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Ending Our Body’s Stress Cycle with a Simple Habit Change

 

By Ellen Holton for HartsSpace

*Please note that some of the following information was adopted from the book entitled The Mood Cure by Julia Ross.*

Last week my work hosted a potluck for “February Birthdays.” There were a variety of foods, including many desserts. I put aside a cupcake to enjoy for an afternoon snack.

The cupcake was delicious! The chocolate cake was moist and the frosting creamy and sweet. My taste buds were soaring.

Shortly after finishing my cupcake, however, I felt lethargic and my stomach was in knots.

The lesson I learned? That maybe a cupcake served solo does not serve my body as a good three o’clock snack.

Have you ever had a sweet or high-carb snack that was satisfying initially but left you feeling poorly shortly after?

In The Mood Cure, Julia Ross explains this process clearly and the stress that it can have on our bodies.

When we consume foods like cupcakes by themselves, it is harder for our body to recover verses when we have a cupcake after a nice meal.

Let’s go back to the cupcake. What happened when I ate it?

  1. The carbohydrates (sugars) in the cupcake caused my blood sugar (blood glucose) to spike, which my body interpreted as a stressful situation

  1. My adrenal glands (located atop the kidneys) released adrenaline in response to the stress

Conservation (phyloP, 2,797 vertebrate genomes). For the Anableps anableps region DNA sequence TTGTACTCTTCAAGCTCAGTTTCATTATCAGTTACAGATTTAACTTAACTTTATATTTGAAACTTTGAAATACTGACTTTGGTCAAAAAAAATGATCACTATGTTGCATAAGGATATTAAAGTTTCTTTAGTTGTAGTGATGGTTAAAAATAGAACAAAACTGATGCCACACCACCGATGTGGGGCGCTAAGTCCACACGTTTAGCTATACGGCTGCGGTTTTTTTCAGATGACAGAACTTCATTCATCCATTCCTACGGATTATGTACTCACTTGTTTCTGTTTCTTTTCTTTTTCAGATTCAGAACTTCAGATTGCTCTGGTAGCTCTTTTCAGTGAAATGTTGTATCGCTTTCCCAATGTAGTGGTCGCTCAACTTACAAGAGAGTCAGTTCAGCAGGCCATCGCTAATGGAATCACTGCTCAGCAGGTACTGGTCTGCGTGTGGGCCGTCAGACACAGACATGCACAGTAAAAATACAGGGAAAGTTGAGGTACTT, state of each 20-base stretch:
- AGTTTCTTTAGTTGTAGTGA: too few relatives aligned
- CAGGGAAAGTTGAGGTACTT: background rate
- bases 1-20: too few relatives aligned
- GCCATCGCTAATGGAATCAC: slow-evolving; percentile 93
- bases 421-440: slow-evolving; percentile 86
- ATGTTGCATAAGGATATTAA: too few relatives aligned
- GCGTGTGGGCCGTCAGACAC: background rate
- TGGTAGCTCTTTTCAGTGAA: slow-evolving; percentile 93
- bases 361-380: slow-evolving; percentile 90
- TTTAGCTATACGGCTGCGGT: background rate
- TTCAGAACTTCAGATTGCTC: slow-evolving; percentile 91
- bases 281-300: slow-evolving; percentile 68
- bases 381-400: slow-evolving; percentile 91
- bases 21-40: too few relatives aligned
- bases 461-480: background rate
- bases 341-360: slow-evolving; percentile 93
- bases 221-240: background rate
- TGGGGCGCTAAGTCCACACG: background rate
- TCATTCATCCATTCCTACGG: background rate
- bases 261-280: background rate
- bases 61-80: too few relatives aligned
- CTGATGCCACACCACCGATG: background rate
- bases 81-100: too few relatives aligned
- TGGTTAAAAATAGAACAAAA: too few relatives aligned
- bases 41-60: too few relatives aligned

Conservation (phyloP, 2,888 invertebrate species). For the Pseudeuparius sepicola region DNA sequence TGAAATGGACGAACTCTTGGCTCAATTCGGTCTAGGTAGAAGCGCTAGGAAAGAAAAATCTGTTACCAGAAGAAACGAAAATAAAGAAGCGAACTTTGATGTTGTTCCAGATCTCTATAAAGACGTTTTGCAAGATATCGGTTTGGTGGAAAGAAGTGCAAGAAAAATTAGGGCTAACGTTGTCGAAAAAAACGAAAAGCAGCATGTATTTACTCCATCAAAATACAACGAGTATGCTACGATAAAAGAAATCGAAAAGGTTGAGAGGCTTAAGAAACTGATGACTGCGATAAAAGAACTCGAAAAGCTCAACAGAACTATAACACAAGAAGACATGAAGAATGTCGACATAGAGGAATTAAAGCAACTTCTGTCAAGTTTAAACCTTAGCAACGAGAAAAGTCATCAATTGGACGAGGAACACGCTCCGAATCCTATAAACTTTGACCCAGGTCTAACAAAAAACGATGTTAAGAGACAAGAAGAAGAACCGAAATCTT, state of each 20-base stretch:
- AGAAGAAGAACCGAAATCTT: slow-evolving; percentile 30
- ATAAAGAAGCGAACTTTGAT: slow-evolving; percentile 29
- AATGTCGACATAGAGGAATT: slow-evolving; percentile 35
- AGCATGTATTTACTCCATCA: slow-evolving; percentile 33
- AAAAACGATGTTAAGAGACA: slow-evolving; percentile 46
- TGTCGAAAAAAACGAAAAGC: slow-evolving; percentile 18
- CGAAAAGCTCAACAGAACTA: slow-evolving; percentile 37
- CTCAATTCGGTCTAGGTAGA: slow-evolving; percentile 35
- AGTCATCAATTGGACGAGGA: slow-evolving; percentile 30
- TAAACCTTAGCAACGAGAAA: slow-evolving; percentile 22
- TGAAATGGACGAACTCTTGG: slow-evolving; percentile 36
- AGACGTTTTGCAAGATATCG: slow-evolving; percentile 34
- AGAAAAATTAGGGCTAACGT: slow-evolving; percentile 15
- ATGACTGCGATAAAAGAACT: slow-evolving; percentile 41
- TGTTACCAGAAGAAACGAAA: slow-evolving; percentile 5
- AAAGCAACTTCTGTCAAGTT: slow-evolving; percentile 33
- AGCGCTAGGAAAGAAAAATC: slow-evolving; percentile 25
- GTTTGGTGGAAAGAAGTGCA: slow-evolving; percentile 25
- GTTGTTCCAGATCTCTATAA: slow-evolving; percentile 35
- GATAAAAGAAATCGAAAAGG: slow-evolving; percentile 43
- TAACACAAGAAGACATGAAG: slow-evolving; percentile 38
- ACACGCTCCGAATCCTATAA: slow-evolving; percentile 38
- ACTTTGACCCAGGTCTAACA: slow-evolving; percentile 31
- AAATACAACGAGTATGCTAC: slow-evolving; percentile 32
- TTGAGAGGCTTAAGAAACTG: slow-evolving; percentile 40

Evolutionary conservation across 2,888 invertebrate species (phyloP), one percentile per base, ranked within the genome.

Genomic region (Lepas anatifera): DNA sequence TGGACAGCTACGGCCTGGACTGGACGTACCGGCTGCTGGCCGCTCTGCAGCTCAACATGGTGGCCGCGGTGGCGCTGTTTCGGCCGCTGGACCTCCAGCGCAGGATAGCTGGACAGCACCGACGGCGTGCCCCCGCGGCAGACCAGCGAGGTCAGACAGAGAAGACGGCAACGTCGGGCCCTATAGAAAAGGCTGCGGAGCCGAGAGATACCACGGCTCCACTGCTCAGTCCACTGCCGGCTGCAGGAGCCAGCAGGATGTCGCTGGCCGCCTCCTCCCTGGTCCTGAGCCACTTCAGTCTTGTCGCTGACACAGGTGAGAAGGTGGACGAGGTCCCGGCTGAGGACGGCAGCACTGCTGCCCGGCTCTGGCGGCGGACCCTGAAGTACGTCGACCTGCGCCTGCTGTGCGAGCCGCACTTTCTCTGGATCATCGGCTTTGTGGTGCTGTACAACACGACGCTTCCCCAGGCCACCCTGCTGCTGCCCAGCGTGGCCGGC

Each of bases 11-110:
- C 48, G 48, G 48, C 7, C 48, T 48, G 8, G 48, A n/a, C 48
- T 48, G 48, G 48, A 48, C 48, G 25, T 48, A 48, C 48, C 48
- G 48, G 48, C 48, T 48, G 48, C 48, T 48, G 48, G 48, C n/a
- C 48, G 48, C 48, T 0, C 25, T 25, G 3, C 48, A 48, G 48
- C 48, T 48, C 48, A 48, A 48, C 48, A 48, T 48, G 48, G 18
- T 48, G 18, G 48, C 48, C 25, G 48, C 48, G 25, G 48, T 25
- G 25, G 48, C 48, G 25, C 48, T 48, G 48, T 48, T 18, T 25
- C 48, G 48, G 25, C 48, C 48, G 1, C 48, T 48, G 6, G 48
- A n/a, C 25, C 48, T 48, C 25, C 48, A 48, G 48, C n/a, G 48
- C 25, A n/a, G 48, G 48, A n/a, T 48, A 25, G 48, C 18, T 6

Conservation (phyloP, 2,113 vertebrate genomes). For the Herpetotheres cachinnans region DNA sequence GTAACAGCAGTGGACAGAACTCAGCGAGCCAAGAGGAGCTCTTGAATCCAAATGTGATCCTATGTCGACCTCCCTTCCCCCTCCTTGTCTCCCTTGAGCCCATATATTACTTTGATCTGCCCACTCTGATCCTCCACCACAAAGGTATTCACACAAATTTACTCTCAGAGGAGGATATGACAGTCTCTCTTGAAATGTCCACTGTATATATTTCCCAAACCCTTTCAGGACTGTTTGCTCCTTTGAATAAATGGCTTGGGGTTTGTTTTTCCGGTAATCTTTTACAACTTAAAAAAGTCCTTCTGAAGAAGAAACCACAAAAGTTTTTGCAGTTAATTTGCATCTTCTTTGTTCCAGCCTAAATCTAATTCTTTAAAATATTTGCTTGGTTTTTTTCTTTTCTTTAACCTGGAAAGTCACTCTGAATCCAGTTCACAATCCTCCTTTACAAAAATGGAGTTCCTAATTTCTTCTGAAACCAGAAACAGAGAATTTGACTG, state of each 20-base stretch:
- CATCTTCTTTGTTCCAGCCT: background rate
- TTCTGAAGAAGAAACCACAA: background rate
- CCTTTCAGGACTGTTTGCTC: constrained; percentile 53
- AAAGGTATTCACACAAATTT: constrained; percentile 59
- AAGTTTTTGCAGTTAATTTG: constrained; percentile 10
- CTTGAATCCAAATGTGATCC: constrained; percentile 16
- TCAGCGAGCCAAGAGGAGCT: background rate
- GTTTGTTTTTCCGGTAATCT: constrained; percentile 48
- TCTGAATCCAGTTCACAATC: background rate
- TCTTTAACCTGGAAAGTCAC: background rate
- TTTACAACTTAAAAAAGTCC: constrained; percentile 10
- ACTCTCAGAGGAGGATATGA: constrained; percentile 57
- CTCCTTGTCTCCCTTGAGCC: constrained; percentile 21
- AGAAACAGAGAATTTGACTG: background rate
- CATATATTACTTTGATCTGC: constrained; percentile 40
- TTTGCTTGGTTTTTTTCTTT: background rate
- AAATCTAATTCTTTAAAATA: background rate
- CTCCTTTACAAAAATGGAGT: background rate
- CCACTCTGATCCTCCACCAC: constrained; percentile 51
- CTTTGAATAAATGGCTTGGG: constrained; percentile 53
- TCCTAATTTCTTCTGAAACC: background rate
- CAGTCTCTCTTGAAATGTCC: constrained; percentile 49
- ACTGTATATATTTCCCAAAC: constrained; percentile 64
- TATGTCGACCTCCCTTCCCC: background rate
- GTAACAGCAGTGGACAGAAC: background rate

1. My pituitary gland in my brain released endorphins, which caused the comforting and pleasure feeling I got when eating the cupcake

  2. My pancreas also began secreting insulin into my bloodstream to act on glucose (this step is actually affected in those with diabetes, where the body no longer produces or responds to insulin)

  1. The insulin bound to glucose in the bloodstream and migrated to my muscles, where it may eventually turn to fat cells for storage

  1. My blood sugar level was then too low because all the sugar was taken to my muscles

  1. Low blood sugar is even more of a stressful state than eating a cupcake, therefore my body secreted cortisol (the long-acting hormone in a prolonged stressful situation) to prevent me from going to a coma, hence “food coma”

Now we know why I felt so poorly after my cupcake. My blood sugar spiked, then plummeted, all at the expense of stress hormones.

If you choose to have a cupcake or sweet treat for a snack, that’s great and it would be delicious, but maybe it would feel better balanced by protein and fat. This balance may save yourself from feeling lethargic and hypoglycemic. Afterall, snacks and treats should always be enjoyable.  

Great snacks that are well balanced:

  • Almonds, cashews or peanuts with dried fruit

  • Toast and avocado spread

  • Fruit and nut-butter

  • Hard-boiled eggs and

  • Yogurt and granola

  • Crackers and cheese and/or meat

  • Pita and/or vegetables with hummus

  • Trail mix: nuts, seeds, dried fruit, chocolate